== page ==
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How COVID-19 is impacting family law and separating couples

26 March 2020
brendan herbert kate barlow
Read Time 3 mins reading time

As the COVID-19 crisis continues to evolve and impact upon all of us more each day, it adds another dimension to separating couples already experiencing one of life’s most challenging events.

We are seeing many people trying to solve similar problems and are seeing what is working and what isn’t. In these uncertain times, we want to pass on the best of these ideas to you and update you on very recent changes affecting family law clients, including courts, parenting arrangements, property settlements, family violence and other issues.

family law courts

The Federal Government are committed to the Family Law Courts remaining open at this time, with practical changes being made to administer justice and accommodate health and safety requirements imposed by the Government. Efforts include using telephone technology for all procedural, interim hearings and Divorce hearings that can be conducted this way.

Video technology is being used for conferences including Child Inclusive Conferences, Family Report interviews and Alternative Dispute Resolution. For those matters where attendance at court is considered necessary, then the court is staggering start times throughout the day and allowing no more than eight people in the court room at once. Some matters considered non-urgent may be delayed at the discretion of the presiding Judge. Rules around the swearing of Affidavits are temporarily relaxed.

We are keeping abreast of the rapidly changing procedures and notices issued by the Family Court and Federal Circuit Court.

As usual, we continue to use Court as a last resort. We continue to resolve disputes through negotiation, mediation and family dispute resolution.

family violence and the magistrates court

All Victorian Magistrates Courts remain open. With greater uncertainty, economic pressures and with couples spending more time together with more restrictions and less routine, it is anticipated and police are braced for an increase in reports of Family Violence.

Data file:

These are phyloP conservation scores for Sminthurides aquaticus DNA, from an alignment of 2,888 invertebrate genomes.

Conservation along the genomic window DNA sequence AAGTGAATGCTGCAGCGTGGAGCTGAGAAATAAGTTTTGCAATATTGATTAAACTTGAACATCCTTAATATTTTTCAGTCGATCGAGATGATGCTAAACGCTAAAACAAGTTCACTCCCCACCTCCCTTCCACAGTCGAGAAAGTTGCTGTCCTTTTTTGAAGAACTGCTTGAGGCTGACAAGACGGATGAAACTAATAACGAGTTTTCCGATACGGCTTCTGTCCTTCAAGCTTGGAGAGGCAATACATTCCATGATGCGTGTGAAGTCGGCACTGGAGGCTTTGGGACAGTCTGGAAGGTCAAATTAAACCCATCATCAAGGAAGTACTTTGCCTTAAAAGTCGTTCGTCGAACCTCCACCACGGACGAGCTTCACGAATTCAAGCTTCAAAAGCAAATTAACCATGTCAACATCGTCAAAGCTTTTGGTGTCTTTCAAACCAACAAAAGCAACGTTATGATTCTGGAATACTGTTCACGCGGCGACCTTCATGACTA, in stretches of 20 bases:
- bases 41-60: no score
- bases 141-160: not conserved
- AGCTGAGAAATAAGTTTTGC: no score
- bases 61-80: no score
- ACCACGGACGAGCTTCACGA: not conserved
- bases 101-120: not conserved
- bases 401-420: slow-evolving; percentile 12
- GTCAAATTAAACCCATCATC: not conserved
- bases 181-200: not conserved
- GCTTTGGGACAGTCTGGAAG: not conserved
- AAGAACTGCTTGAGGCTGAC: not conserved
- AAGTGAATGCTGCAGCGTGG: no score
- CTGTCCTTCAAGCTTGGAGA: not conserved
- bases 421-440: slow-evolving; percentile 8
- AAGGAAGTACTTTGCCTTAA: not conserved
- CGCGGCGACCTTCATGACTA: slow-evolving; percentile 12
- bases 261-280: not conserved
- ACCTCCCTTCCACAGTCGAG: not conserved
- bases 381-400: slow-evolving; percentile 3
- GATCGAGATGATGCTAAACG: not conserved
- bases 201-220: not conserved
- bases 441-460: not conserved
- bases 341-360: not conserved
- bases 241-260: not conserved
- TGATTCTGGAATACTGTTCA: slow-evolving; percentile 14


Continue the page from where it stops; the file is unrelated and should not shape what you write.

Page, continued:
Courts are prioritising new Applications and are delaying interim hearings. These changes will have significant impacts on both Applicants and Respondents, including some Respondents being prohibited from entering their usual home and contacting or being near family members named in orders.  Existing orders remain in full force and effect.

existing parenting orders

Family Law Act orders remain in full force and effect. Challenges are arising for parents due to school holidays starting early, as well as schools probably not returning to normal in two weeks’ time.

Alternative teaching (such as home-schooling) is likely to be the new normal for at least the short-medium term future. Parents are likely to have different attitudes regarding concepts like ‘social distancing’ and satisfactory hygiene and home-schooling.

Normal changeover locations might be closed. Some State and Territory borders are closed. Many issues might arise because the current circumstances could not have been foreseen when orders were made.

Parents might consider not complying with an order due to their view that the other parent will not provide adequate health or education support to the child, or their belief that the child might be unwell or infectious and therefore should be kept away from the other parent.

A party will only have a reasonable excuse for contravening a court order in very limited circumstances and serious consequences can follow. You should obtain legal advice if considering departing from a court order, or if the other party is insisting on departing from an order.

If usual parenting arrangements cannot be maintained or need to be changed, then these issues should be communicated to the other parent with the priority being the best interests of the child. Communication and compassion will be more important than ever during these unusual times.

property settlements

In current negotiations, a settlement that was considered ‘just and equitable’ yesterday might not be so today. The values of businesses, shares, real estate and superannuation are rapidly changing, and employment in many fields is less secure.

In some families care responsibility for children might change. Recent valuation reports based on last years’ financials (or last months’) may no longer be accurate. Superannuation is likely to be reacting to market volatility. There are ways of dividing superannuation that are likely to produce a more just and equitable result.

We are working with our clients to help them reach a just and equitable property settlement.

The Family Law team at Macpherson Kelley are committed to looking after our clients and guiding them through these dynamic times.